3) Convince George W. Bush of the threat of global warming.-not done, Obama has made poltical progress on climate change.

4) Close the prison at Guantanamo.-grrr. Not done.

5) Get William Kristol fired from the NYT-no longer writes for NYT

6) Kill Osama bin Laden.-done! Thanks, Obama.

7) Decide whether she would rather impeach Dick Cheney or Clarence Thomas.-ehhh….

8) Start a universal health care program.-not totally universal (grrr SCOTUS and 20+ Republican governors), but sort of done!  Thanks, Obama.

9) Get the United States government to fund an endowment to lend money, interest-free, to anyone who wants to go to college, and to re-finance (also interest-free) the college loans of all the adults who are walking around saddled by interest payments on their tuition debt.-URGENT and NEEDED in 2016.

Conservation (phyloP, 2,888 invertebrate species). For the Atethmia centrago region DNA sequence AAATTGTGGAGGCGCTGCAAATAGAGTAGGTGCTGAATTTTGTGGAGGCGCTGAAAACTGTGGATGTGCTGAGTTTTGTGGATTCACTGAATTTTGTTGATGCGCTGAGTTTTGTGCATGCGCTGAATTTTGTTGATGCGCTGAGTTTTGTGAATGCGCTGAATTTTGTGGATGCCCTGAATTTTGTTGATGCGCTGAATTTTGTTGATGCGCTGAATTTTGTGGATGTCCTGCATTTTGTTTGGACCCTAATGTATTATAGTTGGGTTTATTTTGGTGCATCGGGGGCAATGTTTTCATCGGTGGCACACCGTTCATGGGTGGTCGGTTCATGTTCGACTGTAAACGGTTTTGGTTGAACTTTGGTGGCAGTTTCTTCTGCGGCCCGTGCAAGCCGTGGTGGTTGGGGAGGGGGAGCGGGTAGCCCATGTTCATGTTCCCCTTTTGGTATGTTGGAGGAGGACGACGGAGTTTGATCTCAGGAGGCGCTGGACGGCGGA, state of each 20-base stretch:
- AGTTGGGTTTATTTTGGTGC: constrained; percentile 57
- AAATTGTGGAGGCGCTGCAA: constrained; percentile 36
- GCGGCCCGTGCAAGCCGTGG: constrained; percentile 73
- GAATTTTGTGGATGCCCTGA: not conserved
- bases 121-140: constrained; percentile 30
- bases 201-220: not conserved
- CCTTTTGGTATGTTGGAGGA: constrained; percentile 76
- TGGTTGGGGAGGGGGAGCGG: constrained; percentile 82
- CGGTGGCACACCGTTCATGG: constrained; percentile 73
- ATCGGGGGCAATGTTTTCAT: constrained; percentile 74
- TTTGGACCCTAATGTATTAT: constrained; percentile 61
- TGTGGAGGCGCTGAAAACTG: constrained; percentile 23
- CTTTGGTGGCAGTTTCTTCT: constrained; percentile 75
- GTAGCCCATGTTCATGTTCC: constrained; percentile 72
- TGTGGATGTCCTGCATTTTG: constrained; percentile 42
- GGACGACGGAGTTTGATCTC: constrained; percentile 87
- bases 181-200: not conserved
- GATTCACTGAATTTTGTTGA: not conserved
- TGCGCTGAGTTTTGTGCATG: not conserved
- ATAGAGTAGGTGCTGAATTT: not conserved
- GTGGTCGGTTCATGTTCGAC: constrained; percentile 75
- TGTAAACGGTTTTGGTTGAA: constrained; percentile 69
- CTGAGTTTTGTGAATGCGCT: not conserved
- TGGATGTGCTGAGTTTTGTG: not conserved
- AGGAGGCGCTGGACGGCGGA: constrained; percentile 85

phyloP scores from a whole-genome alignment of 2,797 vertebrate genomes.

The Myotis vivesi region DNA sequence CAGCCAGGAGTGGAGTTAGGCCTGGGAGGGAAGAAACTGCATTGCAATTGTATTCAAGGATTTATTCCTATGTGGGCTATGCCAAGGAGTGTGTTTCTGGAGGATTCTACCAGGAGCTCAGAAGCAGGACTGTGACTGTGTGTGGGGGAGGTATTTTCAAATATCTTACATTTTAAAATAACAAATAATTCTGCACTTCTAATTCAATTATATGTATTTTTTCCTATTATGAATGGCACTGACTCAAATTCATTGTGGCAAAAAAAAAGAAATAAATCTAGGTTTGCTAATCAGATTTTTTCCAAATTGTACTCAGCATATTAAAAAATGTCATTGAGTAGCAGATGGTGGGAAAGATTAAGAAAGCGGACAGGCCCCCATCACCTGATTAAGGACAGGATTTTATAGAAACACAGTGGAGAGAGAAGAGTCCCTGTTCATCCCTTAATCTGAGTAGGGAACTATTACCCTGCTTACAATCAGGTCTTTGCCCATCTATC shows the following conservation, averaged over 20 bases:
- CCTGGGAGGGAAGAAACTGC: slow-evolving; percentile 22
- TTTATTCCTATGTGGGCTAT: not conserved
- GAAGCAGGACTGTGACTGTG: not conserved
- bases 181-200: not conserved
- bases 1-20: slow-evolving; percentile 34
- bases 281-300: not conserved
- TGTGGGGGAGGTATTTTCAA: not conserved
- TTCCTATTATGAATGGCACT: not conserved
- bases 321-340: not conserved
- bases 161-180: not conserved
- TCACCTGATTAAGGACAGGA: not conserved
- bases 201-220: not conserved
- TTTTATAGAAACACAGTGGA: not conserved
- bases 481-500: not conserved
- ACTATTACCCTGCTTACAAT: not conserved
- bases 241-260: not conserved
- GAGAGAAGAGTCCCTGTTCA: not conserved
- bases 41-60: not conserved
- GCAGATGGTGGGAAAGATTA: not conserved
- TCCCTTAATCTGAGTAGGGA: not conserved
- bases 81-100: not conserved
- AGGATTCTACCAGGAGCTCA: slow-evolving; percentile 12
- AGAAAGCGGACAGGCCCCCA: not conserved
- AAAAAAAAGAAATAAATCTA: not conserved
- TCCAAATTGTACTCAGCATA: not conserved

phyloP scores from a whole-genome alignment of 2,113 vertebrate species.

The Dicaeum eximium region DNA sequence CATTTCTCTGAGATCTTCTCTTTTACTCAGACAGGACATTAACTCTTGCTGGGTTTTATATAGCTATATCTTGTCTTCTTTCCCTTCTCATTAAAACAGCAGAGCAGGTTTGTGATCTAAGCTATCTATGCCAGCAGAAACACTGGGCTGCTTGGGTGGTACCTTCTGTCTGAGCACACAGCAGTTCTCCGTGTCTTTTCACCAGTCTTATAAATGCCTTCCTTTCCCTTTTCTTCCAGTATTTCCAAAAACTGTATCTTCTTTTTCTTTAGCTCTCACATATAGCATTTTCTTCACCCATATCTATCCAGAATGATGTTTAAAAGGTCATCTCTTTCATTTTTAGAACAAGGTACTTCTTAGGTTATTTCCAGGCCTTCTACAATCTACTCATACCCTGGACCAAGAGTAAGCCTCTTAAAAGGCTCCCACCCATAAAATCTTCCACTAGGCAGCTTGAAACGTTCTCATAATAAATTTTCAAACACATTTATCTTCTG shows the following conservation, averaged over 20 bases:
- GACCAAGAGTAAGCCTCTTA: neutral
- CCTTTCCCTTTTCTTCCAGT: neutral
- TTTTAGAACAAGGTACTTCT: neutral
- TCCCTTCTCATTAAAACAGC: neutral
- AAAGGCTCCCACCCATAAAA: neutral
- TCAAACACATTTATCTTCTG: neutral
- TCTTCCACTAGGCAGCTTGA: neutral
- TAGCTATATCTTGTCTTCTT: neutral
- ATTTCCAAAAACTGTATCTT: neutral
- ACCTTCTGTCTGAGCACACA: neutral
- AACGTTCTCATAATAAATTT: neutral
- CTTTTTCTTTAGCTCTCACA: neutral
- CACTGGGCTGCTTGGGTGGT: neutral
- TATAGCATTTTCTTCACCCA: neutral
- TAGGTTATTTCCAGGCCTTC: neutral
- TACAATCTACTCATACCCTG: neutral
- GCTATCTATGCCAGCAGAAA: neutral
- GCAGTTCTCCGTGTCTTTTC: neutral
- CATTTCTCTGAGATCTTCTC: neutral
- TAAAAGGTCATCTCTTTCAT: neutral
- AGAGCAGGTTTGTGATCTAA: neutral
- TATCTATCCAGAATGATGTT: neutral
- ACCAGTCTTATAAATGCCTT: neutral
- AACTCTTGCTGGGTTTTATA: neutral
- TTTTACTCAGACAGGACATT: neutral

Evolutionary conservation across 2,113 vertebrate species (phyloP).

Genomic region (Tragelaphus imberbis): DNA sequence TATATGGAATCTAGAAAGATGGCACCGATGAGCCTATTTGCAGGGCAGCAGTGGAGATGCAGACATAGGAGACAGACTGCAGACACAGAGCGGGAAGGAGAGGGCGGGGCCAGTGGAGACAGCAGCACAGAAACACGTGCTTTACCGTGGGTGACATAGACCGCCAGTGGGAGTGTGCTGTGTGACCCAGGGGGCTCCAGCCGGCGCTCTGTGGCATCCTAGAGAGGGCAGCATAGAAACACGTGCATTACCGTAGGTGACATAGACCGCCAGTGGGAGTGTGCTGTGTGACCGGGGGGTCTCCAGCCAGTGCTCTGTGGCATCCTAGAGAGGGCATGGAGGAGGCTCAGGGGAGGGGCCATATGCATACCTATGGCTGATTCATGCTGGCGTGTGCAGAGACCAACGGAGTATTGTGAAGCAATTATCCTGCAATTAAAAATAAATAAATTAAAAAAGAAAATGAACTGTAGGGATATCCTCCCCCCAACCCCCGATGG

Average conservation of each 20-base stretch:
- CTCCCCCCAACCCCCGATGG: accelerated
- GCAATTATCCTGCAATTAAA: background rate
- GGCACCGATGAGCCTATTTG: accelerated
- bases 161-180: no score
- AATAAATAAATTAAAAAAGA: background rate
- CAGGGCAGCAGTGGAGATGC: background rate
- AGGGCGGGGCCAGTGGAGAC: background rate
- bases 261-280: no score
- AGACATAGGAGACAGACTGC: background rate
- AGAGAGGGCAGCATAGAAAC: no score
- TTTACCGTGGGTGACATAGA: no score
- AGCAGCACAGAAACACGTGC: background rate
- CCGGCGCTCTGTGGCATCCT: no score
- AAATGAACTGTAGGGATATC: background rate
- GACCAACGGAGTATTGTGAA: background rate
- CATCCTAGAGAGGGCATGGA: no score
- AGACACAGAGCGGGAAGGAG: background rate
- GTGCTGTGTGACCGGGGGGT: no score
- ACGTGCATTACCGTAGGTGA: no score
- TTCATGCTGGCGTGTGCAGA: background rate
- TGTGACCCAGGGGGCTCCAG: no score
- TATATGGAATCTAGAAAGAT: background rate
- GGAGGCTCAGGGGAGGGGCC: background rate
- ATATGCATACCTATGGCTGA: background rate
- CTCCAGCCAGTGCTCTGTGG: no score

10) Cook a timballo-had to Google a timballo.

Wish that Nora Ephron was still alive today to see the progress, but thankfully, she got to see a lot of it happen.

Still SO much progress needed on many fronts, but looking at this list, it is astounding how life has improved over the last 8 years, thanks to this president.  As I get overwhelmed and frustrated by ALL the primary candidates, it is tempting to think…does it really matter that much?

And on the one hand, taking the long view, this is an amazing country, and I have faith in its resilience.  However, considering how the country tumbled in the 2000s and then reemerged with strength under President Obama, I realize it SO matters.  It matters very much.

We’ve really come too far to let any candidate take us back. 

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Sunday in Healdsburg